by Nathan Roi
Limmud FSU, the educational movement for young Russian-speaking Jews, marks the 70th anniversary of the Siege at a moving ceremony at the
Holocaust Memorial in Pushkin, near St. Petersburg.
The Siege of Leningrad was a prolonged military operation resulting from the failure of the German army to capture the city (now known again as Saint Petersburg). The siege started on 8 September 1941, when the last land connection to the city was severed. Although the Soviets managed to open a narrow land corridor to the city on 18 January 1943, lifting of the siege only took place on 27 January 1944, 872 days after it had begun. It was one of the longest and most destructive sieges in history, and the most costly in terms of casualties. During the siege, the Nazis cut all water and power supplies to the city while subjecting residents to constant air attacks and artillery bombardment. The population of about three million was left to starve or freeze to death, and an estimated one and a half million civilians and Soviet soldiers died during the siege. As German forces advanced toward Leningrad in 1941, the Jewish residents tried to move as close as possible to the center of the city. Those Jews who were unable to flee from the Nazis and remained in areas that had been occupied by the Nazis were tortured and killed.
Pushkin is a town located 24 kilometers south of St. Petersburg. It was founded in 1710 as an imperial residence named Tsarskoye Selo. In 1937, on the occasion of the centenary of the death of Alexander Pushkin, the town was renamed to honor Russia’s national poet. It was here that the Nazi advance was halted and it was the northernmost point reached by the German troops in the Second World War. The Nazi massacre of Jews in Pushkin during the Siege of Leningrad occurred on 9 September, 1941, when a group of 800 Jews were gathered in a cellar of the Tsarskoye Selo palace and then shot to death in a nearby park.
(l-r) Roman Polonsky, Director Russian-speaking department, JAFI; Steven Schwager, EVP JDC; Chaim Chesler, founder Limmud FSU; Israeli Ambassador Dorit Golender; Israeli Minister Sofa Landver; Matthew Bronfman, Chairman of Limmud FSU International Steering Committee; Stacey Bronfman; Ben Helfgott, VP Claims Conference; Eddie Shapira, Consul General in St. Petersburg; Dudi Rodman, St. Petersburg representative of JDC: Jenya Levova, VP Russian Jewish Congress; Dr. Aaron Weiss, holocaust historian; Leonid Kolton, director of the Hesed centers St. Petersburg
The Pushkin Holocaust Memorial was constructed in memory of those Jews who were captured and murdered during the siege of Leningrad. It was to this site during the recent Limmud Conference in St. Petersburg for Russian-speaking Jews, that a group of dignitaries, Holocaust survivors and young Limmud participants came to honor the Pushkin dead. Among them were Matthew Bronfman, Chair of the Limmud FSU International Steering Committee and Chaim Chesler its Chairperson, Steven Schwager, Executive Vice President of the American Jewish Joint Distribution Committee, Ben Helfgott, Vice-President of the Claims Conference and himself a Holocaust survivor, Alex Miller, Chairman of the Education and Culture Committee of the Knesset, Karmel Shama-Hacohen Chairman of the Knesset Economics Committee, Dorit Golender, Israel’s ambassador to the Russian Federation, Sofa Landver, Minister of Immigrant Absorption, Roman Polonsky, head of the FSU Department of the Jewish Agency, Eddie Shapira, Israel’s consul-general in St. Petersburg, Dudi Rodman, St Petersburg representative of the Joint, Dr Aharon Weiss, a Holocaust survivor, Evgenya Lubova, Chairperson of the Russian-Jewish Congress in St. Petersburg and Leonid Kolton, the director of the Joint’s Hessed centers in the city, who conducted the ceremony.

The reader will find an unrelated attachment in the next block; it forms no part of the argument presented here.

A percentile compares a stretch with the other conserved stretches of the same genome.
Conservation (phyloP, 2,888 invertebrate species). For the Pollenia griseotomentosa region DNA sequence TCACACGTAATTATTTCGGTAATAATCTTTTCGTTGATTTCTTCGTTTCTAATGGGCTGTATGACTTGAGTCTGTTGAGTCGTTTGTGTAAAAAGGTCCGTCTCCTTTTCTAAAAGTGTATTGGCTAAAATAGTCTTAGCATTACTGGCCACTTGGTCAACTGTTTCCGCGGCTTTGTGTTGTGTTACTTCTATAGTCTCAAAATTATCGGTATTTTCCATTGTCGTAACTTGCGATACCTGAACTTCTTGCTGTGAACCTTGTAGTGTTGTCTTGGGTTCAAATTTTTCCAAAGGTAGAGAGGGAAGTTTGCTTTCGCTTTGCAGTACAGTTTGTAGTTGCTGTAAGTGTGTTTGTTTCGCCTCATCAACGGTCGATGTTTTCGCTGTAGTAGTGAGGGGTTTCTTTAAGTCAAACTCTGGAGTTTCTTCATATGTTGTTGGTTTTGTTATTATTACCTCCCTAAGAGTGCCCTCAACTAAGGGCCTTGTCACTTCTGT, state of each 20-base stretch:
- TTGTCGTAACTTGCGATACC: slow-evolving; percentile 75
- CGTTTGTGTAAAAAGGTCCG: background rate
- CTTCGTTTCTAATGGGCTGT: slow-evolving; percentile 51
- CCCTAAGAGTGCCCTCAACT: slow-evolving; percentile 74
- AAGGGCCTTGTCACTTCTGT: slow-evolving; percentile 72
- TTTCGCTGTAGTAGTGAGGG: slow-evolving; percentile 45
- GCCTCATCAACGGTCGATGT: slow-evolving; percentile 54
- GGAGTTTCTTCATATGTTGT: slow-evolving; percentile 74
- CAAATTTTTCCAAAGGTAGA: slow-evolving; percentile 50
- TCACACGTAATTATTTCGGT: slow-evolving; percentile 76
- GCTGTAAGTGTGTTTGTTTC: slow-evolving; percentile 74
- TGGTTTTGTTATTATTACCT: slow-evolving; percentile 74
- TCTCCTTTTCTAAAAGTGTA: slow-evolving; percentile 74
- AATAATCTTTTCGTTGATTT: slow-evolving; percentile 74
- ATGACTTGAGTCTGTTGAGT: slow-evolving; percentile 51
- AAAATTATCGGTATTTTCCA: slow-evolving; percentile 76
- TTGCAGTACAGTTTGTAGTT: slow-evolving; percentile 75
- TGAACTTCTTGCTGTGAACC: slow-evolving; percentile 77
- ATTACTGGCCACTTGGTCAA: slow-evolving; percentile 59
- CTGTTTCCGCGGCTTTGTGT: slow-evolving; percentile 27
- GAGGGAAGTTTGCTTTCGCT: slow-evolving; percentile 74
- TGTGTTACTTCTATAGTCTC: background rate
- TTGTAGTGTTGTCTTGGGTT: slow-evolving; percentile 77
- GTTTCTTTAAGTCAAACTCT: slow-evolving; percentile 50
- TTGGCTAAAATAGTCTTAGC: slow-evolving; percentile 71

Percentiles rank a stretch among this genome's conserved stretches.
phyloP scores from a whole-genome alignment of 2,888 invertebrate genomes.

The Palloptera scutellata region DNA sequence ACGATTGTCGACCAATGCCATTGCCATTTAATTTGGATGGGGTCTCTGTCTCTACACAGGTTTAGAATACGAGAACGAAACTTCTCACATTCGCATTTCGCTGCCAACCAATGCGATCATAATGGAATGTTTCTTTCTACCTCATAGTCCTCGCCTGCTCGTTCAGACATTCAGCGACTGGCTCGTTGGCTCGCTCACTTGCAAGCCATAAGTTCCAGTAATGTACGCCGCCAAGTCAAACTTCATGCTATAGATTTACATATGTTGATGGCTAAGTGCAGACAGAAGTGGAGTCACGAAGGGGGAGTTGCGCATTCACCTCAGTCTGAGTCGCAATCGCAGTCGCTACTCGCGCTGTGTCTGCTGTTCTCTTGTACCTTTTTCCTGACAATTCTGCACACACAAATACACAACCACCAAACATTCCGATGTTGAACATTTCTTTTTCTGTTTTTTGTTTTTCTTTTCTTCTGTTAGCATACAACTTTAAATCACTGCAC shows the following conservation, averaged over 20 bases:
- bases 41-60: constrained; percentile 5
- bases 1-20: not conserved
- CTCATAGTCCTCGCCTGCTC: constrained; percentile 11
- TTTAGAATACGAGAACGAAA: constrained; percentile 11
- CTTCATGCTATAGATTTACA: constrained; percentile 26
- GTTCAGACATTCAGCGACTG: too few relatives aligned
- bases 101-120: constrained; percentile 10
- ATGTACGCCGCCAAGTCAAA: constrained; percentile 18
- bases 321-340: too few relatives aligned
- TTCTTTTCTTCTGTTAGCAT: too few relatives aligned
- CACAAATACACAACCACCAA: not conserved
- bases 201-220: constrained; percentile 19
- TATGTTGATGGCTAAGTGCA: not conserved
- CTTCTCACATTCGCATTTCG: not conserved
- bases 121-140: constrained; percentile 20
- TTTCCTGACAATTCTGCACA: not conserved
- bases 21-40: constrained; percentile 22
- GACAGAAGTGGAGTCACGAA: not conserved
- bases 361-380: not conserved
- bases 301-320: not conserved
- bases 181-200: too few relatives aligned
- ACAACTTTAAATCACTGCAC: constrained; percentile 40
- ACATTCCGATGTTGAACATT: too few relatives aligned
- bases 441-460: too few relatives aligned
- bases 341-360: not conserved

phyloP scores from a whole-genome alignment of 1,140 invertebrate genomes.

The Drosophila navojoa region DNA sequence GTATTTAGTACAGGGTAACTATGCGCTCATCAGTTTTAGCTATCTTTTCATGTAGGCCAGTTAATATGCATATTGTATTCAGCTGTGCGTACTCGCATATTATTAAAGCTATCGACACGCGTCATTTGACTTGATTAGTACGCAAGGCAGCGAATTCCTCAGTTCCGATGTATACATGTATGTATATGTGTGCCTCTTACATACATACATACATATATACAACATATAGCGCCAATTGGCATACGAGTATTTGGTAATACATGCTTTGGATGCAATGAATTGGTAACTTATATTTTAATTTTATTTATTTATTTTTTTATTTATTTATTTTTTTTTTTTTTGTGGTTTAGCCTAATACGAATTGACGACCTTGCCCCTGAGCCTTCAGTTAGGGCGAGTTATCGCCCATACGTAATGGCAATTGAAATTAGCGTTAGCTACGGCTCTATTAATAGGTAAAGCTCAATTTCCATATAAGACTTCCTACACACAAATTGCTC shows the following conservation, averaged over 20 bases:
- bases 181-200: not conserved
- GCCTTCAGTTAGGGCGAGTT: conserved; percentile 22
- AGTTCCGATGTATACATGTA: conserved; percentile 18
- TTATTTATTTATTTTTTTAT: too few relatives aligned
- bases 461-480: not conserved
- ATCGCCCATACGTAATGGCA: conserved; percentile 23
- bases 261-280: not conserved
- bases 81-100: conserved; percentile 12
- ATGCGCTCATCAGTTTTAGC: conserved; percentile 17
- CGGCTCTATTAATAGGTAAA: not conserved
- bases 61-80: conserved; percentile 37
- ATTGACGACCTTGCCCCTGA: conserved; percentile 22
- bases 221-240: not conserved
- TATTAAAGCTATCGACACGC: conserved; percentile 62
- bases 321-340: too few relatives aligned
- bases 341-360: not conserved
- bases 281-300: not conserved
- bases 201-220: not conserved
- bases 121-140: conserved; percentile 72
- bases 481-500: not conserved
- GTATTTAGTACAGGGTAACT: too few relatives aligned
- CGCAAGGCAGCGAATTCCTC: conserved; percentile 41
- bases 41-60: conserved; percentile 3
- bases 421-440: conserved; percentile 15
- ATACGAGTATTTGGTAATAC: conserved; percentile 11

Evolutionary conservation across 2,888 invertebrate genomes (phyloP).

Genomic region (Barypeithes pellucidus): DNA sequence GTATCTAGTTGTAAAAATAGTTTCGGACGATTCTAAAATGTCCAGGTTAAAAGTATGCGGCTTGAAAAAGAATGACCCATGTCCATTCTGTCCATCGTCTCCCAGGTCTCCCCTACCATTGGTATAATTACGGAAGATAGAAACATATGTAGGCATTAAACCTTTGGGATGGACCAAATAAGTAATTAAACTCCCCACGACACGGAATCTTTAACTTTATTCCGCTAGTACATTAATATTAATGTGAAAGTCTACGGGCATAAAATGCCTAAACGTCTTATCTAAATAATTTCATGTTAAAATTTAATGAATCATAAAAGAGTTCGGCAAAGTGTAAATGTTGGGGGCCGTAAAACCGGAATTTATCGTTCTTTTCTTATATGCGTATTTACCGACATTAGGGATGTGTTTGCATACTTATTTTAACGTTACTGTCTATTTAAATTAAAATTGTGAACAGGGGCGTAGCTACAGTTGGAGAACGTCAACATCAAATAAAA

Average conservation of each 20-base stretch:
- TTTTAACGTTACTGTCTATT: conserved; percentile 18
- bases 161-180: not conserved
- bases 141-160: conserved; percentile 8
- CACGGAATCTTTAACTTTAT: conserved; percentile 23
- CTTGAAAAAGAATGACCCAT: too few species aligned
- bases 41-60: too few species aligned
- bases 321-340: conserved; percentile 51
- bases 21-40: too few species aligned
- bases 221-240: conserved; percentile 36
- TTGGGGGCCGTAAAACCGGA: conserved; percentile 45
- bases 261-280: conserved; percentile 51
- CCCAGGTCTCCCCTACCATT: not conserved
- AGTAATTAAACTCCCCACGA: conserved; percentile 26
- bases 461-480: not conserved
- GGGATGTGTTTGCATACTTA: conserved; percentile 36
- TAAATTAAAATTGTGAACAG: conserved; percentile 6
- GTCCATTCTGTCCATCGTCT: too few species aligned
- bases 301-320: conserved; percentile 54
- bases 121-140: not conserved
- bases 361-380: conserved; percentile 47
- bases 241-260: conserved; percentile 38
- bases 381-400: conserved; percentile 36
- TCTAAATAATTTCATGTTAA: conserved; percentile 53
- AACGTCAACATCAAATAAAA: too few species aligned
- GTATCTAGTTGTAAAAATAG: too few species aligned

A local Holocaust survivor, Ludmila Yampolskaya, spoke about the life of the Jews during the nearly 900 day-long siege. “People like living skeletons were roaming the streets,” she recalled in tears. Polonsky emphasized that the tragedy of St Petersburg and its heroic defense must never be forgotten. Schwager pointed out that for the last 20 years, JDC, through its Hessed centers and with the assistance of the Claims Conference, has been looking after survivors. “I hope and believe we have made life easier for those who lived through and survived the siege.”
Bronfman said that one of the aims of Limmud was to perpetuate Jewish life throughout the Former Soviet Union after the tragedy of the Holocaust. “The importance of this ceremony is to emphasize that the Nazis failed in their endeavor to extinguish Jewish life and here in St. Petersburg we are actively restoring it.”
photos courtesy Nathan Roi
translation Asher Weill